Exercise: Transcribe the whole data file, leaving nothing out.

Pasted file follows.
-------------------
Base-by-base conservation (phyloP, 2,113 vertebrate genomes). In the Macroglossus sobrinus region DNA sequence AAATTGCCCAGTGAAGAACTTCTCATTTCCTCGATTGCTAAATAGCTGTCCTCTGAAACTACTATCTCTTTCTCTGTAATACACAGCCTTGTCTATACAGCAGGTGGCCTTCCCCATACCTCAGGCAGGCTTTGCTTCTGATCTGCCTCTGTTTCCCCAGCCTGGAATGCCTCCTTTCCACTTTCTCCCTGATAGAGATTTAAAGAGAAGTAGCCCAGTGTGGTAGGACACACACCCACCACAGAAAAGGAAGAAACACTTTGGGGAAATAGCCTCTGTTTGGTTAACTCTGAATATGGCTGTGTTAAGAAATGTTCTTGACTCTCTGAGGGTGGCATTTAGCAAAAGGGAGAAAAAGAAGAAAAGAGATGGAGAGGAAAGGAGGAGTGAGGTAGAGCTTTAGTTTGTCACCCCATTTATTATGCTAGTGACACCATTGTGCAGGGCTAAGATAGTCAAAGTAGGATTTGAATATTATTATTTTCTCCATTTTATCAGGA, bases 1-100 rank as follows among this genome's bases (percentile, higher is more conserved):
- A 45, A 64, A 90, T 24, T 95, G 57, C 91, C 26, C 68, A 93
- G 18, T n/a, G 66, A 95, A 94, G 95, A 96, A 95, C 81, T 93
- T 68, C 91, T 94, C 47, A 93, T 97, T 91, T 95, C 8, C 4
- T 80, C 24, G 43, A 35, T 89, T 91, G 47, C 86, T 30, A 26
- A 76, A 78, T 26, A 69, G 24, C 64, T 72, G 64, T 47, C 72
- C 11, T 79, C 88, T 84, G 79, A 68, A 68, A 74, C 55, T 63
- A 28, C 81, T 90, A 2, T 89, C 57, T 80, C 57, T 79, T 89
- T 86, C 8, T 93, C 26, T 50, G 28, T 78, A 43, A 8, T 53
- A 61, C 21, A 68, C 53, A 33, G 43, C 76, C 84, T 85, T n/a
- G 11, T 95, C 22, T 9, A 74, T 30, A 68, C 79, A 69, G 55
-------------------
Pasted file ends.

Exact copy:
Base-by-base conservation (phyloP, 2,113 vertebrate genomes). In the Macroglossus sobrinus region DNA sequence AAATTGCCCAGTGAAGAACTTCTCATTTCCTCGATTGCTAAATAGCTGTCCTCTGAAACTACTATCTCTTTCTCTGTAATACACAGCCTTGTCTATACAGCAGGTGGCCTTCCCCATACCTCAGGCAGGCTTTGCTTCTGATCTGCCTCTGTTTCCCCAGCCTGGAATGCCTCCTTTCCACTTTCTCCCTGATAGAGATTTAAAGAGAAGTAGCCCAGTGTGGTAGGACACACACCCACCACAGAAAAGGAAGAAACACTTTGGGGAAATAGCCTCTGTTTGGTTAACTCTGAATATGGCTGTGTTAAGAAATGTTCTTGACTCTCTGAGGGTGGCATTTAGCAAAAGGGAGAAAAAGAAGAAAAGAGATGGAGAGGAAAGGAGGAGTGAGGTAGAGCTTTAGTTTGTCACCCCATTTATTATGCTAGTGACACCATTGTGCAGGGCTAAGATAGTCAAAGTAGGATTTGAATATTATTATTTTCTCCATTTTATCAGGA, bases 1-100 rank as follows among this genome's bases (percentile, higher is more conserved):
- A 45, A 64, A 90, T 24, T 95, G 57, C 91, C 26, C 68, A 93
- G 18, T n/a, G 66, A 95, A 94, G 95, A 96, A 95, C 81, T 93
- T 68, C 91, T 94, C 47, A 93, T 97, T 91, T 95, C 8, C 4
- T 80, C 24, G 43, A 35, T 89, T 91, G 47, C 86, T 30, A 26
- A 76, A 78, T 26, A 69, G 24, C 64, T 72, G 64, T 47, C 72
- C 11, T 79, C 88, T 84, G 79, A 68, A 68, A 74, C 55, T 63
- A 28, C 81, T 90, A 2, T 89, C 57, T 80, C 57, T 79, T 89
- T 86, C 8, T 93, C 26, T 50, G 28, T 78, A 43, A 8, T 53
- A 61, C 21, A 68, C 53, A 33, G 43, C 76, C 84, T 85, T n/a
- G 11, T 95, C 22, T 9, A 74, T 30, A 68, C 79, A 69, G 55